For one group in child welfare, trauma is especially common
Substance misuse linked to risk profiles, study finds
While many parents and caregivers involved in the child welfare system suffered trauma as children, new research suggests that those with substance misuse issues as adults may have had particularly difficult childhoods.
The study found that scores assessing childhood trauma exposure among adults with substance misuse issues were 24% higher than previous estimates for other adults in the child welfare system, and 108% higher than the general population.
Not surprisingly, children in these families also have suffered more trauma. The study found that trauma scores of children aged 6-18 in families with substance misuse issues were 27% higher than scores for children involved in the juvenile justice system.
Trauma could include emotional, physical and sexual abuse, neglect, mental illness, divorce and separation, substance misuse and other issues.
“There is a difference in risk profiles between families involved in child welfare due primarily to substance misuse and those where substance misuse was not the main issue,” said Elinam Dellor, lead author of the study and senior researcher at The Ohio State University College of Social Work.
“When you add substance use to an already vulnerable sample of adults, that may help explain why these adults report higher levels of trauma exposure.”
The study was published online recently in the Journal of Interpersonal Violence.
Data for the study came from two Ohio-based child welfare interventions that target families that have had issues with both mistreatment of children and substance misuse. The treatment programs are Ohio START and EPIC.
The study included 402 adults, 271 children up to 5 years of age and 177 children aged 6-18 who participated in the two intervention programs.
Both interventions require trauma screening for adults and children within 30 days of enrollment.
Adults completed the Adverse Childhood Experiences questionnaire, which asks if participants experienced any of 10 traumatic experiences before they were 18 years old, including abuse and neglect and household dysfunction.
The parents and caregivers in this study had an average score of 4.2. Research suggests that adults with scores over 4.0 are at a much greater risk for a variety of health and mental health problems later in life, including heart disease and suicide.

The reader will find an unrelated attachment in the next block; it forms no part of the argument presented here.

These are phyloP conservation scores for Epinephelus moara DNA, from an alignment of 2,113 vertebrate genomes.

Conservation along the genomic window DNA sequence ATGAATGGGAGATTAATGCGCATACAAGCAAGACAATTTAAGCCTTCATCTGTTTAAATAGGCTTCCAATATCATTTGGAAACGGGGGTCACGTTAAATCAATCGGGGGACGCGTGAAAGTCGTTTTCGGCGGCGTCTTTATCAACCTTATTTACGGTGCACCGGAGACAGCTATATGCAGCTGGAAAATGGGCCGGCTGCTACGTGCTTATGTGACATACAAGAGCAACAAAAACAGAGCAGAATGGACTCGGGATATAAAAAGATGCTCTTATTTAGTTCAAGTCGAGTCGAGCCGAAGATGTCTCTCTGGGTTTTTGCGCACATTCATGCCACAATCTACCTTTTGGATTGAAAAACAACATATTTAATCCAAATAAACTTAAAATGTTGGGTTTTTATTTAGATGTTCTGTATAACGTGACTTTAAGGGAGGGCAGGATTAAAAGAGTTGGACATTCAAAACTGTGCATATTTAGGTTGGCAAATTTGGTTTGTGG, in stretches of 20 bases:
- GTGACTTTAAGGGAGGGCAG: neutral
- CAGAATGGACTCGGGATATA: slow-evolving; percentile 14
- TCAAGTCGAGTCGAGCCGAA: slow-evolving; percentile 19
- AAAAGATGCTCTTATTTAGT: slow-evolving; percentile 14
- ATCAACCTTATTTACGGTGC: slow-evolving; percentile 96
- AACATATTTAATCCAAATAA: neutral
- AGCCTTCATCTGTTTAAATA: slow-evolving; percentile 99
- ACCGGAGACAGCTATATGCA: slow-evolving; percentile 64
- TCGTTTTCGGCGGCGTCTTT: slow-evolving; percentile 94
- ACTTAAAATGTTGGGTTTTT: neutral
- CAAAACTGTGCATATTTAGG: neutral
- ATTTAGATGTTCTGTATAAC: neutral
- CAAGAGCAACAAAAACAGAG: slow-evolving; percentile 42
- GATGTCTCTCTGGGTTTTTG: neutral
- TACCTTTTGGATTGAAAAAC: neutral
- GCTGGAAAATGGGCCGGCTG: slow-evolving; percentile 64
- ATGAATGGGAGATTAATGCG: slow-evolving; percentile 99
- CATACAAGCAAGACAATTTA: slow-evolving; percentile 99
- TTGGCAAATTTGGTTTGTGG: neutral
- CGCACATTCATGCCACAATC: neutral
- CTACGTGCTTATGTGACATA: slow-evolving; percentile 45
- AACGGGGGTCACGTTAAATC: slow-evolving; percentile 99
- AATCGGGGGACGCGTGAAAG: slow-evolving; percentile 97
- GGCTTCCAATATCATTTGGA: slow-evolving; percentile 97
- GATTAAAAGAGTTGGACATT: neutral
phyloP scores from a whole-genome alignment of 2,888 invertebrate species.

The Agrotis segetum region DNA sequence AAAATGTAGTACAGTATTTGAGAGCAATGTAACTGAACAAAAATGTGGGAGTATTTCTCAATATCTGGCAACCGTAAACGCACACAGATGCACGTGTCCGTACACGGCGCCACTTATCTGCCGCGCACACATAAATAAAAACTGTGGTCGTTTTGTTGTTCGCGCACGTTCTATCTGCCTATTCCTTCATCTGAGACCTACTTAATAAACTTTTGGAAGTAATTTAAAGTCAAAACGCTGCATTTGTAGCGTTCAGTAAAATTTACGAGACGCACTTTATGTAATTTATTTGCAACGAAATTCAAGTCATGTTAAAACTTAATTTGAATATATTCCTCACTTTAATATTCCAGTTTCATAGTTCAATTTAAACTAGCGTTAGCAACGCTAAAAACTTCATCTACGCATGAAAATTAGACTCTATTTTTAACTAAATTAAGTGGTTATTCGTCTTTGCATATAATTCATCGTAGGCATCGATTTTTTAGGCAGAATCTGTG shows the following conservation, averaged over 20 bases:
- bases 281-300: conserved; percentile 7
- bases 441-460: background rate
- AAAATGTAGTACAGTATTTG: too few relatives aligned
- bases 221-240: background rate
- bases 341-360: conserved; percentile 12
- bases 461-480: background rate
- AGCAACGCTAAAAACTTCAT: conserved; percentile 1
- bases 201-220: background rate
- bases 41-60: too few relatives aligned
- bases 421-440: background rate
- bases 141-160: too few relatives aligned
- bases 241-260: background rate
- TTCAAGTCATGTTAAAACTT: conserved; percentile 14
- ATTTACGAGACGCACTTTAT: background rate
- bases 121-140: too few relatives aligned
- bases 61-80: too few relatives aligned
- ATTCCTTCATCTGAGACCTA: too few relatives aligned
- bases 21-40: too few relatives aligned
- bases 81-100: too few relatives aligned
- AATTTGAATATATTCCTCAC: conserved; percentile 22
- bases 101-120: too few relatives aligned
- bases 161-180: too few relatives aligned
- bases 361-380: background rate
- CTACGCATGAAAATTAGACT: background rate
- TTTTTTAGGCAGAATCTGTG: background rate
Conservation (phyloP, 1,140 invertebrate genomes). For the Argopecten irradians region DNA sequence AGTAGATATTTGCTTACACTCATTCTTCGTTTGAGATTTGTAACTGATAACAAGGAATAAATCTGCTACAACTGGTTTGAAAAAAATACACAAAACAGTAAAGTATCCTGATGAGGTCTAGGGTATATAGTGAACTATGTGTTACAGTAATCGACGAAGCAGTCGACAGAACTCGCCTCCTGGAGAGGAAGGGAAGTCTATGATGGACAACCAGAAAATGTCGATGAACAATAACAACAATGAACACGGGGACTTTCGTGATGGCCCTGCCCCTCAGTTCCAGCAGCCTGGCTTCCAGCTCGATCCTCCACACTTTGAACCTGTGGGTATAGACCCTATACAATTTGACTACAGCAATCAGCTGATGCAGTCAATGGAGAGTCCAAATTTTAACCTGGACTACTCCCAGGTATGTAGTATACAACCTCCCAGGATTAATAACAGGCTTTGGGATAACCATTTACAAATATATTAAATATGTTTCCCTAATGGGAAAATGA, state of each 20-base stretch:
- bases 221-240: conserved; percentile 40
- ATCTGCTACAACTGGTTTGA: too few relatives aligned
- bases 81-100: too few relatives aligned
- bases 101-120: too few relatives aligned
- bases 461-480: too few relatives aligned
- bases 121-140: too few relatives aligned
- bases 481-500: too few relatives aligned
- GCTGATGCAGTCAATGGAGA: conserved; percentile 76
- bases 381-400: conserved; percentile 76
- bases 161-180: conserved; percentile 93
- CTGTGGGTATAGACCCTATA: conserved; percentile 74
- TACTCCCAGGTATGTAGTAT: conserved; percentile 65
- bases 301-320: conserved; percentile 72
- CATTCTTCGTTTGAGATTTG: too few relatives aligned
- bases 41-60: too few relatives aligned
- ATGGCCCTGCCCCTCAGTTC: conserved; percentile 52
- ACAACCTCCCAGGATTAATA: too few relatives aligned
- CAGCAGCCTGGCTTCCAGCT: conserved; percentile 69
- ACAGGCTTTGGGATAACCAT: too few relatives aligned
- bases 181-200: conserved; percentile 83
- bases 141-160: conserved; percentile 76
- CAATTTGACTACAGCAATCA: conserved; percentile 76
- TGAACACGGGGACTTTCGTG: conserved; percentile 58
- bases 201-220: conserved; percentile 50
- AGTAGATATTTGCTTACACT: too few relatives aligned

“In the U.S., only about 16% of people have a score over 4 on this test, so you can see that adults with substance misuse issues in the child welfare system have a high burden of trauma,” Dellor said.
The children in the study were screened using a standard test similar to the one used by adults, called the CTAC Trauma Screening Checklist.
In children up to 5 years old, 90% had experienced two or more traumatic experiences, while more than half (56%) had already experienced four or more. Older children in the study had an average score of 5.6 on the trauma screening test, 27% higher than scores for kids in the juvenile justice system.
“Children who live with parents who are abusing substances tend to come in with trauma issues beyond just the initial abuse or neglect issues that brought them into the system,” Dellor said. “They often have already been exposed to multiple traumatic events.”
The two intervention programs that provided the samples for this study started in mostly rural southern Ohio, which means most participants are white, she said. The Ohio START program has expanded into more metro areas of the state, so future research will examine racial differences in trauma.
Dellor said one important implication of this study is the need to screen all adults and children who enter the child welfare system for trauma. That hasn’t been done in most systems around the country.
“We’ve learned in the past 20 years or so how harmful trauma exposure is, across physical, mental and behavioral health,” Dellor said.
“With so many parents scoring high for trauma, their risks for all kinds of conditions skyrocket. It is important to talk about it, to address it within the child welfare system, but also give families the tools to cope when they leave.”
Co-authors on the study from Ohio State’s College of Social Work were Bridget Freisthler, professor, and Susan Yoon and Alicia Bunger, associate professors. Marla Himmeger from the Public Children Services Association of Ohio was also a co-author.
The work was supported by the Administration for Children and Families, part of the U.S. Department of Health and Human Services.